TL: With all of your books, humor is a constant thread. In the novels, you mix real science with the absurd, and send your characters on wacky adventures that turn them into reluctant heroes. You also present meaningful themes next to laugh-out-loud moments. For example, Chip realizes the kind of man he wants to be in his relationship with Julie, and has to admit all the ways he’s messed up thus far. Can you talk about some of the more serious moments in the story?
RD: I think Chip kind of represents all of us, how we have these flaws, sometimes glaring flaws, but underneath, we all want to reconcile for the things we’ve done wrong, and find love, and find friendship, and become what we’re meant to become. So in the first Where the Hell is Tesla?, I have Chip trying to do all three: win back Julie by redeeming the stupid crap he’d done during their relationship, be the best friend he can be to Pete, who he’d been basically taking advantage of for years, and find that well of inner courage to save the day and be the best version of him he can be.
One specific serious moment I really liked with Chip was when he realizes what love really is. Here’s his quote: “Love is not just the fun and the good times – it’s the bearing of each other’s bullshit, the wanting to bear that great weight together, the lifting each other up. That’s love.” I think right there he has this epiphany we all have at some point in our lives, about how much we need each other, and how important love is.
Another serious moment I loved was when Chip is called to give a pre-battle speech to the assembled army of Earth Fragment Five. He kind of doesn’t realize until he’s done that he’s actually become a courageous guy. I remember writing that scene and kind of patting him on the back, like “you done good, Chip.”
TL: In your bio, you mention a drawer full of screenplays and short stories. If you could pick one to develop, which would it be and why?
RD: I have this half-written draft of a screenplay/story titled Personal Trainer, a comedy about an out-of-shape guy who has a heart attack, and winds up in an eastern European “health resort” (translation: work camp), paired with a super-intense, five-foot-two, ex-olympic gymnast personal trainer. Why that story? I have this fantasy of writing a Will Ferrel or Seth Rogen screenplay someday, or writing a novel they’d like enough to option for a movie.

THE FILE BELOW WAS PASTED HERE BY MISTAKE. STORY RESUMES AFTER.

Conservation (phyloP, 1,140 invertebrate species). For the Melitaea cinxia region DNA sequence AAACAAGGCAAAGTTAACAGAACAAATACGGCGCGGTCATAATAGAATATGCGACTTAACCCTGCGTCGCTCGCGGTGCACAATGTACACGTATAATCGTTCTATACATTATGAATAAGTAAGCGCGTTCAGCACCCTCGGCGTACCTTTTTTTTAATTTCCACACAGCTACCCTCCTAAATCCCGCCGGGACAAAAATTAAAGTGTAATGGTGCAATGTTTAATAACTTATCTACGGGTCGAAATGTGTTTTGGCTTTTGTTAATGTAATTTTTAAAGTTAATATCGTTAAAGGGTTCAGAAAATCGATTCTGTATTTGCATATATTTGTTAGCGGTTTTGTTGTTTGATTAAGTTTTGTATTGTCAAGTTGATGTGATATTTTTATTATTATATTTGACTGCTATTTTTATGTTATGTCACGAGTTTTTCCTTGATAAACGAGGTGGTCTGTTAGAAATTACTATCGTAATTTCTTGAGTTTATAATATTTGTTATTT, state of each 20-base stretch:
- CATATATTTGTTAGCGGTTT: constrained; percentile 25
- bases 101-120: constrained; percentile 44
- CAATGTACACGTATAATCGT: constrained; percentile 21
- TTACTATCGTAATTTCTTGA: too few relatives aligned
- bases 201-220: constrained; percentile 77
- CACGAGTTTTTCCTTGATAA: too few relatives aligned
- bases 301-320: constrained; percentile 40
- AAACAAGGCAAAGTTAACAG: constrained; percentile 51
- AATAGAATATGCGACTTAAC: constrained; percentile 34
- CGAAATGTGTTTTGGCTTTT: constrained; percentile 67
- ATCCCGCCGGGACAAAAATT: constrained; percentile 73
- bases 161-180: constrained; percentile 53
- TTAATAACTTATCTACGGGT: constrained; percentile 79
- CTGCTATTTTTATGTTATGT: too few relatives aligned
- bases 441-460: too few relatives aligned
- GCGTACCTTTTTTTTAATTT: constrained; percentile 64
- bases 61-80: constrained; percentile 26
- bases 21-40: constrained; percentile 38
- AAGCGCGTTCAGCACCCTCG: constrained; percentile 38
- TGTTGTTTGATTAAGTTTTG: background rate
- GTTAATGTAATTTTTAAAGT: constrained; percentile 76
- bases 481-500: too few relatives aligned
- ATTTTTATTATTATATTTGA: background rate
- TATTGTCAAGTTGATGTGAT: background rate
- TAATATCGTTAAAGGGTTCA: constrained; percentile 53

TL: What’s your writing process like, and when do you make time to write?
RD: On the best writing days, I’ll get up at 7am, stretch a little, meditate/journal for maybe ten minutes, write down in longhand notes on the scene or scenes for the day, and crank out my target of two thousand words, sometimes even more. On my worst writing days, I’ll wake up at 9am and bang my head on the desk for a couple of hours, then I’ll write 600 crappy words, then delete everything and call it a day. Making time for all this can be kind of difficult with a mostly full-time job, so I squeeze it in in the mornings, sometimes in the evenings if I’m still frosty, and on weekend afternoons.
TL: What are you working on next?
RD: I actually scored a book contract with Audible Studios (holy cow, right?), so I’m writing a new sci-fi comedy about a mission to Mars – think a mashup of The Martian and a reality show. I don’t know if I’m supposed to say more than that, but I think it’ll be out in mid-2018, so mark your calendar!
Then, after that, I have a novel in mind tentatively titled Shut Up And Run, another sci-fi comedy, this time about a lab researcher who discovers something that gets her on several high-level international hit-lists, and to protect herself and her family, she has to take her curmudgeon old dad and her irresponsible younger brother with her on the run.